And, because the re-branding was timed to the opening of a new location and the start of a new season, the marketing firm also hosted a Grand Opening celebration that introduced customers to the new name and space.

“We tried to do as much of a build-up to launch the name as possible for as little as possible,” Cintorino says. “Getting some marketing assistance was helpful. It would have been hard for me to do all of that and all of the change at the same time. [Our marketing expert] had the expertise and contacts.”

The transition was not flawless. Cintorino quickly realized he didn’t do enough to prepare his current customers for the switch. Those who missed the single mailing about the change were confused, and some thought the company had been sold to new owners.

“One thing I misjudged was the recognition of the Spas East name,” Cintorino says. “I should have started mailings to my customers the minute I knew I was changing my name. If I could do it again, I would step up the campaign considerably, starting the process six months earlier and doing twice as many mailings. I think that would have caused less confusion and helped the buzz that much more.”

Getting to know you

To avoid marginalizing his current customers, Cintorino decided to slow the transition process by using both the Spas East and Home Escapes logos for six months. During that time, he sent three direct mail pieces with both names to customers.

“I just didn’t want to disenfranchise the people who had been shopping with us for 20 years,” he says. “It’s important to embrace the old name and let people know the new name is one and the same.”

Despite the difficulties, Cintorino doesn’t regret rebranding. He’s certain a new name and broader mission statement are exactly what he needs to take his company to the next level. In fact, he’s already creating a wish list of new products he hopes to add to his inventory, including home-theater seating, decks and pool supplies. He even dreams of franchising.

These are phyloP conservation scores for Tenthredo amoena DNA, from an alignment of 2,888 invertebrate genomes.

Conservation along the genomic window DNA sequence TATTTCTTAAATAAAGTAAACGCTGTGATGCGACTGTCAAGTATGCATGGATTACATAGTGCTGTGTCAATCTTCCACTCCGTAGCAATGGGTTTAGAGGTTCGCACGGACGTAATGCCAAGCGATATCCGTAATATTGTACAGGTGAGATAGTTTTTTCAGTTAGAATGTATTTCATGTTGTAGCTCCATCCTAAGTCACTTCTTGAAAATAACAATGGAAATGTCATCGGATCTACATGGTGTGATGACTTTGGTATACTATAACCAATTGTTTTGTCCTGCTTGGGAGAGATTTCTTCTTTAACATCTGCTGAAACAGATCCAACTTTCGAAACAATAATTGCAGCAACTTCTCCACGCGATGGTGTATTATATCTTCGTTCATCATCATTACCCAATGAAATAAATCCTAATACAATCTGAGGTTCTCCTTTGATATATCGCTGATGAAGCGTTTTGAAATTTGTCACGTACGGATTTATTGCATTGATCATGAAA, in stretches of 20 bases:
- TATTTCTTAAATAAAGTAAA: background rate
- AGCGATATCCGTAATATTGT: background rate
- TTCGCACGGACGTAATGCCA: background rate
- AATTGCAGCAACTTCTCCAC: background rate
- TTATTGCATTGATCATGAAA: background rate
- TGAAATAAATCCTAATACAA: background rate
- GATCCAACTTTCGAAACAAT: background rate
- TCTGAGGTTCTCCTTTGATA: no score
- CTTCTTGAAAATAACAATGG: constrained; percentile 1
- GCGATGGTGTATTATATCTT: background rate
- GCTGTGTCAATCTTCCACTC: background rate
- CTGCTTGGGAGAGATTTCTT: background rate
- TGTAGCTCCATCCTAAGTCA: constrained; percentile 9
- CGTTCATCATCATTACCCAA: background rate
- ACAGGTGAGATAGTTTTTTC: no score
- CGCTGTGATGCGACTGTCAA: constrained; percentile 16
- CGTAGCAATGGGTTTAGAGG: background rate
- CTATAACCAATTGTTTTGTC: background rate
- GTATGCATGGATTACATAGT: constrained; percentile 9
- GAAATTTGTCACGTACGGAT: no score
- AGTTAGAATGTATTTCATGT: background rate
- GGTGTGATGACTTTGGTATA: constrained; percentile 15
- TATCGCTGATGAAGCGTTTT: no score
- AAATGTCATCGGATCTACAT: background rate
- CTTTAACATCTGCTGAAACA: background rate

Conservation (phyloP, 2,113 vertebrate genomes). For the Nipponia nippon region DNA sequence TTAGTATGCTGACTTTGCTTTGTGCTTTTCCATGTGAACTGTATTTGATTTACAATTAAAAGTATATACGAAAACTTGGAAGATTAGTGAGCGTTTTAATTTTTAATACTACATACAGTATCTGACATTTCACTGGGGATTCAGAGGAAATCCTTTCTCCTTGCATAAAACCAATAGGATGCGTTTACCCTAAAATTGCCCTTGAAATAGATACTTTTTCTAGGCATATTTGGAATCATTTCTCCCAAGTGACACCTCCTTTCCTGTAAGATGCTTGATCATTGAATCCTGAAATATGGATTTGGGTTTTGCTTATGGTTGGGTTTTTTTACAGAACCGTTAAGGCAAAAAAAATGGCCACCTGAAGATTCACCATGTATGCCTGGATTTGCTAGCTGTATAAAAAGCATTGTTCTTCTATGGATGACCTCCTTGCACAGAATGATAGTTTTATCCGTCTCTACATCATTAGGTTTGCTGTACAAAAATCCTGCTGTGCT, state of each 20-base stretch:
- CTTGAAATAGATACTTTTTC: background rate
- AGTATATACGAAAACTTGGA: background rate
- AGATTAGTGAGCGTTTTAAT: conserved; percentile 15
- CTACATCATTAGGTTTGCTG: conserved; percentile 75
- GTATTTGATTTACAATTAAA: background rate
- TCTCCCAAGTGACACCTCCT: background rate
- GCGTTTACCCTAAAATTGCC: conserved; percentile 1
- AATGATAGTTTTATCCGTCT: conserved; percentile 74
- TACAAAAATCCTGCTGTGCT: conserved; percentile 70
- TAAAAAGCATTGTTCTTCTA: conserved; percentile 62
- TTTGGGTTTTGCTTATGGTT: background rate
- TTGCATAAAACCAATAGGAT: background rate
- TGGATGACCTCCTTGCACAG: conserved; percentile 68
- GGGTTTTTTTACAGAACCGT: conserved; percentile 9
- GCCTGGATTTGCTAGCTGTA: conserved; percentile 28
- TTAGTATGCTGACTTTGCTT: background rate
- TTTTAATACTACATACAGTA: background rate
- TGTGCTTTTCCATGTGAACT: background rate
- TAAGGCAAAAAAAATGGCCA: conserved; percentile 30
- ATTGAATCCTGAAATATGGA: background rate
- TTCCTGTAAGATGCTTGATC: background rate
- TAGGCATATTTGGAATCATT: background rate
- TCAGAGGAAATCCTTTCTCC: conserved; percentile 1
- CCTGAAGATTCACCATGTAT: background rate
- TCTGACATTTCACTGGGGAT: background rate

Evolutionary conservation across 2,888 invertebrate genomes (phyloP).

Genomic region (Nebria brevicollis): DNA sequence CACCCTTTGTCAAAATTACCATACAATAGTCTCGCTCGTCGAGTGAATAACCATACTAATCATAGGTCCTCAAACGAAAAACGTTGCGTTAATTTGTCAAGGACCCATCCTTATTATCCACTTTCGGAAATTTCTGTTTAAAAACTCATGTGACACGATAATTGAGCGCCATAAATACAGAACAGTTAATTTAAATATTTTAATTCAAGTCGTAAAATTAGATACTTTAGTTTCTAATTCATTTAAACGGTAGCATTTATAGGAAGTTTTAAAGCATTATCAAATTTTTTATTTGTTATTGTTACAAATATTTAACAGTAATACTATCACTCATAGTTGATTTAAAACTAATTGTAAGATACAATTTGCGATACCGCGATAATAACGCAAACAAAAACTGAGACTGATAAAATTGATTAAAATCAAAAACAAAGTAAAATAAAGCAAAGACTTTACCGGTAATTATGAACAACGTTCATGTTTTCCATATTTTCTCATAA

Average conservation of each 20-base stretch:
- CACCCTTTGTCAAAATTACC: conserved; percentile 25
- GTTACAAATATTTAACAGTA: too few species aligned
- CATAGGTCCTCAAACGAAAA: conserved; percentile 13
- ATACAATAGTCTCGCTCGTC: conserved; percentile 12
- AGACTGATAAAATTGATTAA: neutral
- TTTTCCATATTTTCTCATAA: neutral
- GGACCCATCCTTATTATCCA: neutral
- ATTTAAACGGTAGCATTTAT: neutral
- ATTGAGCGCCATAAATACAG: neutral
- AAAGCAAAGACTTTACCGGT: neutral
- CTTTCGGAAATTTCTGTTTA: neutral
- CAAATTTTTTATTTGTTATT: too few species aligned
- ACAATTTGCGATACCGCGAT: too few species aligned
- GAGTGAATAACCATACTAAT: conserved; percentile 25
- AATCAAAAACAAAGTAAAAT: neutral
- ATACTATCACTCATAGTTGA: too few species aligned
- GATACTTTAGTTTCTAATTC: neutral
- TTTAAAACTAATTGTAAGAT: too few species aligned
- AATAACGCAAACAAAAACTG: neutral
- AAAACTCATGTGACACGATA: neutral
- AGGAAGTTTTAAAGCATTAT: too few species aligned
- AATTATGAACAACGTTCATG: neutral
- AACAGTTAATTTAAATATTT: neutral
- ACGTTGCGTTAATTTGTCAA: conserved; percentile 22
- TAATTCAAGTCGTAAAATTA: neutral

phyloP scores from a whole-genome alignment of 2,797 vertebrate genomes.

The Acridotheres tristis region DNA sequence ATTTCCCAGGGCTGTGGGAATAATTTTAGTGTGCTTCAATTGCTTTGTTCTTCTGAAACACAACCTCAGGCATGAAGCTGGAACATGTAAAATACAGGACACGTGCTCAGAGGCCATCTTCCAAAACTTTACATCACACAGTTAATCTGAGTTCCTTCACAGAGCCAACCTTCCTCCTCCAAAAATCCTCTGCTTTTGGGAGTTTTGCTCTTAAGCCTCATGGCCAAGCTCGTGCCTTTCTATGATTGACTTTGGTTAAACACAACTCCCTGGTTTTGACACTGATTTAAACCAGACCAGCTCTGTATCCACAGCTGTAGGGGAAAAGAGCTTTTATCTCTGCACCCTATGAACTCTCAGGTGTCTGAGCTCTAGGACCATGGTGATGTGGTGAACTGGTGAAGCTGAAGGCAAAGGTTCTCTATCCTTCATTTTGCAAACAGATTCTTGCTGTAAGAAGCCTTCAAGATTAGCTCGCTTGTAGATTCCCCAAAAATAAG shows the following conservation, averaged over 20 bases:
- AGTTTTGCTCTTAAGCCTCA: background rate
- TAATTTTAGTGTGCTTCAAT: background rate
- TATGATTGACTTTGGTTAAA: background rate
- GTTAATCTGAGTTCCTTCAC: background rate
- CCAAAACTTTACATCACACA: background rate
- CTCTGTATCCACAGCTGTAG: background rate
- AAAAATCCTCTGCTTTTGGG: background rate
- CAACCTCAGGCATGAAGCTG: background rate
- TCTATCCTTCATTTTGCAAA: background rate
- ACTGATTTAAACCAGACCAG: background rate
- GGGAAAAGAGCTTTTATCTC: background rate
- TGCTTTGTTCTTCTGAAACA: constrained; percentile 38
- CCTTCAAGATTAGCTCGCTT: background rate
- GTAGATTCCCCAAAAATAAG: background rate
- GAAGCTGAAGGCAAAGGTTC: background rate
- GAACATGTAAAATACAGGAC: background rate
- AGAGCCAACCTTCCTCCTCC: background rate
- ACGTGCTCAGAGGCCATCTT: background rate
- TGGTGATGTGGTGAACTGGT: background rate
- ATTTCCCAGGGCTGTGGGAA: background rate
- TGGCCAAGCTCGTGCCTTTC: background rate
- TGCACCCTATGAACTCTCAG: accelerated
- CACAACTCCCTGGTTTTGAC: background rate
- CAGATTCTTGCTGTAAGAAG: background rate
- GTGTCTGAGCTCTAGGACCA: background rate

“My mission statement states that we want to sell products that help people escape to their own home,” Cintorino says. “Now that I’m better branded, I have a name that I can run with and add home products of any kind.”

Unfortunately, it may be a while before Cintorino fully realizes the benefits of rebranding. His plans for additional growth have been dashed by the slumping economy.

While he can’t judge the full extent of its success just yet, there is evidence the name change is having a positive effect.

When the new Home Escapes location opened in June, people came in because the name was intriguing, Cintorino says. If it was still Spas East, however, they might have avoided it, assuming it was “just another hot tub store.”

“This put a little strain on me financially, but I’m ready to go when we come out of this slump, and that’s a good feeling,” Cintorino says. “It was more for long-term strategic planning than just for a quick pop. It will probably take another couple of years for people to really know the name, but once we’re there, I think it will be great.”